U.S. Factory Output Declines as Harvey Hits Refining, Chemicals

Operations Inside ThyssenKrupp Escalator Factory in HamburgAn employee holds a control panel as escalators are assembled at the ThyssenKrupp AG factory in Hamburg, Germany, on Tuesday, Dec. 10, 2013. Photographer: Krisztian Bocsi
  • U.S. Factory Output Declines as Harvey Hits Refining, Chemicals

U.S. factory output declined in August as Hurricane Harvey curtailed oil refining and chemical production, a Federal Reserve report showed Friday.

Highlights of Industrial Production (August)

  • Factory output fell 0.3% m/m (est. 0.3% gain) after an upwardly revised 0.4% increase
  • Total industrial production, which also includes mines and utilities, decreased 0.9% m/m (est. 0.1% rise) after no change, revised from a 0.1% drop
  • Harvey reduced rate of change in factory output and industrial production each by about 0.75 percentage point, Fed says
  • Capacity utilization, measuring the amount of a plant that is in use, fell to 76.1% (est. 76.7%) from 76.9%

Key Takeaways

The report showed manufacturing may have increased without the effects of Harvey, which struck the Gulf Coast of Texas in late August. The Fed issued a technical note saying it made some assumptions about output in affected areas when actual data weren’t available, using procedures similar to previous major weather events.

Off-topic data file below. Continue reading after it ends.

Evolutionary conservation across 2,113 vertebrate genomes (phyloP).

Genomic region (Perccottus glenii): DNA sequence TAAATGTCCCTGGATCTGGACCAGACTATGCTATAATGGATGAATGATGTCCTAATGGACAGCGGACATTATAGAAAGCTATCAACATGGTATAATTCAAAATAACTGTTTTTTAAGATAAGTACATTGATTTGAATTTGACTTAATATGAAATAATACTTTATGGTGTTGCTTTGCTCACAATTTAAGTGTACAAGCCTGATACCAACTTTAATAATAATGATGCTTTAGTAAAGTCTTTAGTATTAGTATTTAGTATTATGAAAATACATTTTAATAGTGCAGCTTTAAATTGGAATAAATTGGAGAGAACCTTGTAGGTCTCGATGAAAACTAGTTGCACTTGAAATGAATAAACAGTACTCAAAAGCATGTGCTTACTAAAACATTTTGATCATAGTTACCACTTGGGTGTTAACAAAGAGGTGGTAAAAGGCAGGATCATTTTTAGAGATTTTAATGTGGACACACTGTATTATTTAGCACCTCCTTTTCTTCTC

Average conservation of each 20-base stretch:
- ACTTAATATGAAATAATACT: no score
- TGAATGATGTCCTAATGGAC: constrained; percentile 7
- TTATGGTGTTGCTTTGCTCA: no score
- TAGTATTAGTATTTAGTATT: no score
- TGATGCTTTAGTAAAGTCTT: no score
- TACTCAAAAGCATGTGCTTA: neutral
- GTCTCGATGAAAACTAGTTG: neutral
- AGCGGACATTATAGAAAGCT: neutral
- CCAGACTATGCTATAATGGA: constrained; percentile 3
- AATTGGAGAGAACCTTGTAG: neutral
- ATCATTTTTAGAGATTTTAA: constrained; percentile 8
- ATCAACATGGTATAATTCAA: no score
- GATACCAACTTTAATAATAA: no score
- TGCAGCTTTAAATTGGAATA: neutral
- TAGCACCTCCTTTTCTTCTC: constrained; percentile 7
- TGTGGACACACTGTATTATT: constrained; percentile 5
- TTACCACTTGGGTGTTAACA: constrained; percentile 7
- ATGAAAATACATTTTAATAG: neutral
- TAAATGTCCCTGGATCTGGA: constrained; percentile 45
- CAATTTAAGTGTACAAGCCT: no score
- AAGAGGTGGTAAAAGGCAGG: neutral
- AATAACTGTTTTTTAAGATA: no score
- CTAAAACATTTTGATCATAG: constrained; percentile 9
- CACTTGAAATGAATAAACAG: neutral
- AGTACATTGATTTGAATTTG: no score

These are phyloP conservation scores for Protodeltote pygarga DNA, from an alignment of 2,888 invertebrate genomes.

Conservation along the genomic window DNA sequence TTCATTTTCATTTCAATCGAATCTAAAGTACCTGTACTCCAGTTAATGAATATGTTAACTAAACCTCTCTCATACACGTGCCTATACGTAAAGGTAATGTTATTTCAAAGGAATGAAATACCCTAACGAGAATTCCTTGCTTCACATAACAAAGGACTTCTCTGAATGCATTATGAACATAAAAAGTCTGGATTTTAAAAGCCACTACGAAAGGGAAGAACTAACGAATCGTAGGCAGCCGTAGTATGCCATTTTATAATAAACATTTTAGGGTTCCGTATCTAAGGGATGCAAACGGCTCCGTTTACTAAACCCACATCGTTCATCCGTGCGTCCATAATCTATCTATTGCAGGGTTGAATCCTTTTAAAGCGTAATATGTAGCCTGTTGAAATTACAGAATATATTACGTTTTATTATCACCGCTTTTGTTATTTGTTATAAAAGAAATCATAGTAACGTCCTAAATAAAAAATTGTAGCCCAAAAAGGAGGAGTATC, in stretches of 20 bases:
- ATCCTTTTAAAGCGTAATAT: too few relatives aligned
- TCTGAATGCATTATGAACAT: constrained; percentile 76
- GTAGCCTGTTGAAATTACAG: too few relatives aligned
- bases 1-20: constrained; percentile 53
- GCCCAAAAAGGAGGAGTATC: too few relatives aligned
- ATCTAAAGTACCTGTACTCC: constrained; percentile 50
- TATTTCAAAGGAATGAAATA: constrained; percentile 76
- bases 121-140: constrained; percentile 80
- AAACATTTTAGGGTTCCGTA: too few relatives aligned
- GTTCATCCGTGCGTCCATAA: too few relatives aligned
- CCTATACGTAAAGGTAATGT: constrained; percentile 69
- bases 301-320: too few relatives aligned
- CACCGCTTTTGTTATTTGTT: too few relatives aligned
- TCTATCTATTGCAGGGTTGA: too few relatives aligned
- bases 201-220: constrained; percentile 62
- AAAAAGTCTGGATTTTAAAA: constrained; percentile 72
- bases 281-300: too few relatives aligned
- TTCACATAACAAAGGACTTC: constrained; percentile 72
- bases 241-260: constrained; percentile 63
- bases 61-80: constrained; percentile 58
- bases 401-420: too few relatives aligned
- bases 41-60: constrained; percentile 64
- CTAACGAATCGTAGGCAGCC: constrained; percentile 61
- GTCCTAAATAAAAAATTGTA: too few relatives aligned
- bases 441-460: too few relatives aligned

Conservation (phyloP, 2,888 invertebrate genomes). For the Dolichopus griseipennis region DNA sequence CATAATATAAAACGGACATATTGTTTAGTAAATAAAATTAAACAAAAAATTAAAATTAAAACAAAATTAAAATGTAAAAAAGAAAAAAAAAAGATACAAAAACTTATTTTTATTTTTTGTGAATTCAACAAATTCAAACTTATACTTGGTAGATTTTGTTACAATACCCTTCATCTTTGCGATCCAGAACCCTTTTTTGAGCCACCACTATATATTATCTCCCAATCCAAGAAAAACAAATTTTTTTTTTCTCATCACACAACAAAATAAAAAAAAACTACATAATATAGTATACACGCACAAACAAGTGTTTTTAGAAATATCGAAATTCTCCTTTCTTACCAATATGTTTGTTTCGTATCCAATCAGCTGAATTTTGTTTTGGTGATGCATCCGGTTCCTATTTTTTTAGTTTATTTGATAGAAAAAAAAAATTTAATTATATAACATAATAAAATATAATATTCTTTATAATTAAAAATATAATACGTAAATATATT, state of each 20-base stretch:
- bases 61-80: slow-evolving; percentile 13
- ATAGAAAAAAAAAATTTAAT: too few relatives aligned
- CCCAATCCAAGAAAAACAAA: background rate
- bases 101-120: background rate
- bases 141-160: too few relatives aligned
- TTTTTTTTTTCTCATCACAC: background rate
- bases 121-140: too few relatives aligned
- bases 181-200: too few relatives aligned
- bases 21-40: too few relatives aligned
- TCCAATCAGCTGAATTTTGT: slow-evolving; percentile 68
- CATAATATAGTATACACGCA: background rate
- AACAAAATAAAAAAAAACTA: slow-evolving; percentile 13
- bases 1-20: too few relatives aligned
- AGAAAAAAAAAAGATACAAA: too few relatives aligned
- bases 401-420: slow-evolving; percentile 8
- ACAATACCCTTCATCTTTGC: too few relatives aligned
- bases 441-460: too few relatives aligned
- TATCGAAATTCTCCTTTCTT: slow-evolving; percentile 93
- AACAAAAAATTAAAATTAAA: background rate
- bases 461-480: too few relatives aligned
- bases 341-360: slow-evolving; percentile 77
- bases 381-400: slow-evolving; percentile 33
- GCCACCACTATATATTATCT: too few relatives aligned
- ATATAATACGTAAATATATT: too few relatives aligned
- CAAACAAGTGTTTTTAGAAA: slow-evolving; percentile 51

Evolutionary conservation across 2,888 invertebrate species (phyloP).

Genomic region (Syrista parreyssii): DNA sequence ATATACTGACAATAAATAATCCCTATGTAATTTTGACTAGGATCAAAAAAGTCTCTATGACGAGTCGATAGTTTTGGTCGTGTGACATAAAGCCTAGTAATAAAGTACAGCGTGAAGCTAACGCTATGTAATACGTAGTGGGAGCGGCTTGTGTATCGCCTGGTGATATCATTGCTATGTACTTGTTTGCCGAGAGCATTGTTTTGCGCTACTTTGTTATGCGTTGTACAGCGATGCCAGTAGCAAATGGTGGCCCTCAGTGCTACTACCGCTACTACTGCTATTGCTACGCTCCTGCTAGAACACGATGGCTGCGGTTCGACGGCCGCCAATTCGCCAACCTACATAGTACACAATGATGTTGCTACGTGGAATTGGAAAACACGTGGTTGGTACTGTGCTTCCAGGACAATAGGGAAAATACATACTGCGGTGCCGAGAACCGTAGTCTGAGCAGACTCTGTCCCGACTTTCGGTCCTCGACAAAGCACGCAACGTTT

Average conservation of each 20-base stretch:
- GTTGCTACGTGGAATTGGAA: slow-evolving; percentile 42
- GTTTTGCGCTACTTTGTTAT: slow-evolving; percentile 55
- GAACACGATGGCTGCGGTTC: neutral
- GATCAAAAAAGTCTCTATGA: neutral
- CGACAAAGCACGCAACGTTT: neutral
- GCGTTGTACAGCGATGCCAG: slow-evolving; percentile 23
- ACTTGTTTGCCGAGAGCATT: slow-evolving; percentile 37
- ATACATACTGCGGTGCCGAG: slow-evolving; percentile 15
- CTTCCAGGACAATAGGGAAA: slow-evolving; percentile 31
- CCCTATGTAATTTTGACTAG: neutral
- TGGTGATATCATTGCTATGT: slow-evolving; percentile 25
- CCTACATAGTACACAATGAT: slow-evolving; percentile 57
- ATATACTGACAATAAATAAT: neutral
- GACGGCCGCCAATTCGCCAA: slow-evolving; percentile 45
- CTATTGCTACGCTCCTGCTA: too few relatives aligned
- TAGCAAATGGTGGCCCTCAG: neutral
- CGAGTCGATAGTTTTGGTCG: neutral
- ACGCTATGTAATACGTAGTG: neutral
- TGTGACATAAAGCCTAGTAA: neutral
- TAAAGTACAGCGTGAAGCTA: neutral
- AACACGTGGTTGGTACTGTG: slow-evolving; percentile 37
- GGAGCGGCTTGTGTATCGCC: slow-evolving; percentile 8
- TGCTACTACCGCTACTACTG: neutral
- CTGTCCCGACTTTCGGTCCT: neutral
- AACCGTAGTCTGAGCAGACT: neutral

Output got a boost from automobile production, which rose 2.2 percent, the first increase in four months. Vehicle demand has been cooling since the start of the year, and the Fed report compares with industry figures showing August sales of cars and light trucks posted the weakest annualized pace since early 2014, in part reflecting the hit from Hurricane Harvey.

Manufacturers are likely to see delays in supplier deliveries, a shortage of some inputs, and higher costs for materials in the aftermath of Harvey and Irma, economists have said. At the same time, history shows that economic activity that’s initially subdued due to major storms tends to get a lift later amid rebuilding.

Outside of hurricane-related volatility, manufacturing is expected to keep expanding, though an acceleration is unlikely without bigger gains in household demand and business investment. An improvement in overseas markets may boost production linked to exports, while a pickup in energy prices would also help producers.

The Institute for Supply Management’s manufacturing index released earlier this month showed factories ramped up in August to the fastest pace of expansion in six years, with gains in backlogs signaling assembly lines will keep humming in coming months.

Other Details

  • Utility output fell 5.5 percent after rising 1.5 percent the prior month
  • Excluding autos and parts, manufacturing output fell 0.5 percent
  • Mining production fell 0.8 percent; with oil and gas well drilling dropping 4.8 percent
  • Production of consumer goods fell 0.7 percent; output of business equipment dropped 0.4 percent
  • Machinery production fell 1.4 percent

About the Author

Samed Olukoya
CEO/Founder Investors King Ltd, a foreign exchange research analyst, contributing author on New York-based Talk Markets and Investing.com, with over a decade long experience in the global financial market. Contact Samed on Twitter: @sameolukoya; Email: [email protected]

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